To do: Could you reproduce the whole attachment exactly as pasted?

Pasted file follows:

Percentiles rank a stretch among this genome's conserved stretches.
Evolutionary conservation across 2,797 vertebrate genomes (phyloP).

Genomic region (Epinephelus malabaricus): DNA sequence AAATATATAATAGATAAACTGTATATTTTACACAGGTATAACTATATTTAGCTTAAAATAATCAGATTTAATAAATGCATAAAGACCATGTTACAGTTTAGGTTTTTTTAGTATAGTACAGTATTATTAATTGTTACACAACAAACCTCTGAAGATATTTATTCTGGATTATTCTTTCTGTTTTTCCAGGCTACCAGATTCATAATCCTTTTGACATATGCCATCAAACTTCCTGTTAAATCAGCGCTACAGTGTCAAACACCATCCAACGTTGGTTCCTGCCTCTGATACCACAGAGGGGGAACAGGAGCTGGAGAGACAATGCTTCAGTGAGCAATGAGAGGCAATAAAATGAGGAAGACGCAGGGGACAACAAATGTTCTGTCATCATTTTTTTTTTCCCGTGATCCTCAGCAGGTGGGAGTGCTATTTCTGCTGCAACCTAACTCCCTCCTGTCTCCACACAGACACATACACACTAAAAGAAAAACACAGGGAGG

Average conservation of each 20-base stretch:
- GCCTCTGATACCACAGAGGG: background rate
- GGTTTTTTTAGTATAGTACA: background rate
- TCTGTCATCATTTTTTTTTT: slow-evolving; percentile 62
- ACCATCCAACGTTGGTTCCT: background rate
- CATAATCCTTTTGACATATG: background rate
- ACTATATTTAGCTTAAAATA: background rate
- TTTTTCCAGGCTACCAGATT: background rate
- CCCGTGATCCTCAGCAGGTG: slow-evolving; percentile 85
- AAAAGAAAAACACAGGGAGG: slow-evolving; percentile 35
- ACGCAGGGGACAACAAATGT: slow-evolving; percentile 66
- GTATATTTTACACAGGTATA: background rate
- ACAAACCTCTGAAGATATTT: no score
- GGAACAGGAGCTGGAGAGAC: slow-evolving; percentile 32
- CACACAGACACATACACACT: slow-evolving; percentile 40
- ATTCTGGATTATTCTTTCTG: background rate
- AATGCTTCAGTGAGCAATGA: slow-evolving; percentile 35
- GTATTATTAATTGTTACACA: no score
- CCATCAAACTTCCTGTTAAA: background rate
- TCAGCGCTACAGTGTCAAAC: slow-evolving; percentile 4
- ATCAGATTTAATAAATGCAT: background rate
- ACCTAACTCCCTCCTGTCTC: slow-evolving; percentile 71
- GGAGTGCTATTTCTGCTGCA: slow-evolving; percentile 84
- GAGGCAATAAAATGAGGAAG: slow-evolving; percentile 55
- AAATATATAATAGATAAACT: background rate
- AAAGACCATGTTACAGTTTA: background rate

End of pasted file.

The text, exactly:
Percentiles rank a stretch among this genome's conserved stretches.
Evolutionary conservation across 2,797 vertebrate genomes (phyloP).

Genomic region (Epinephelus malabaricus): DNA sequence AAATATATAATAGATAAACTGTATATTTTACACAGGTATAACTATATTTAGCTTAAAATAATCAGATTTAATAAATGCATAAAGACCATGTTACAGTTTAGGTTTTTTTAGTATAGTACAGTATTATTAATTGTTACACAACAAACCTCTGAAGATATTTATTCTGGATTATTCTTTCTGTTTTTCCAGGCTACCAGATTCATAATCCTTTTGACATATGCCATCAAACTTCCTGTTAAATCAGCGCTACAGTGTCAAACACCATCCAACGTTGGTTCCTGCCTCTGATACCACAGAGGGGGAACAGGAGCTGGAGAGACAATGCTTCAGTGAGCAATGAGAGGCAATAAAATGAGGAAGACGCAGGGGACAACAAATGTTCTGTCATCATTTTTTTTTTCCCGTGATCCTCAGCAGGTGGGAGTGCTATTTCTGCTGCAACCTAACTCCCTCCTGTCTCCACACAGACACATACACACTAAAAGAAAAACACAGGGAGG

Average conservation of each 20-base stretch:
- GCCTCTGATACCACAGAGGG: background rate
- GGTTTTTTTAGTATAGTACA: background rate
- TCTGTCATCATTTTTTTTTT: slow-evolving; percentile 62
- ACCATCCAACGTTGGTTCCT: background rate
- CATAATCCTTTTGACATATG: background rate
- ACTATATTTAGCTTAAAATA: background rate
- TTTTTCCAGGCTACCAGATT: background rate
- CCCGTGATCCTCAGCAGGTG: slow-evolving; percentile 85
- AAAAGAAAAACACAGGGAGG: slow-evolving; percentile 35
- ACGCAGGGGACAACAAATGT: slow-evolving; percentile 66
- GTATATTTTACACAGGTATA: background rate
- ACAAACCTCTGAAGATATTT: no score
- GGAACAGGAGCTGGAGAGAC: slow-evolving; percentile 32
- CACACAGACACATACACACT: slow-evolving; percentile 40
- ATTCTGGATTATTCTTTCTG: background rate
- AATGCTTCAGTGAGCAATGA: slow-evolving; percentile 35
- GTATTATTAATTGTTACACA: no score
- CCATCAAACTTCCTGTTAAA: background rate
- TCAGCGCTACAGTGTCAAAC: slow-evolving; percentile 4
- ATCAGATTTAATAAATGCAT: background rate
- ACCTAACTCCCTCCTGTCTC: slow-evolving; percentile 71
- GGAGTGCTATTTCTGCTGCA: slow-evolving; percentile 84
- GAGGCAATAAAATGAGGAAG: slow-evolving; percentile 55
- AAATATATAATAGATAAACT: background rate
- AAAGACCATGTTACAGTTTA: background rate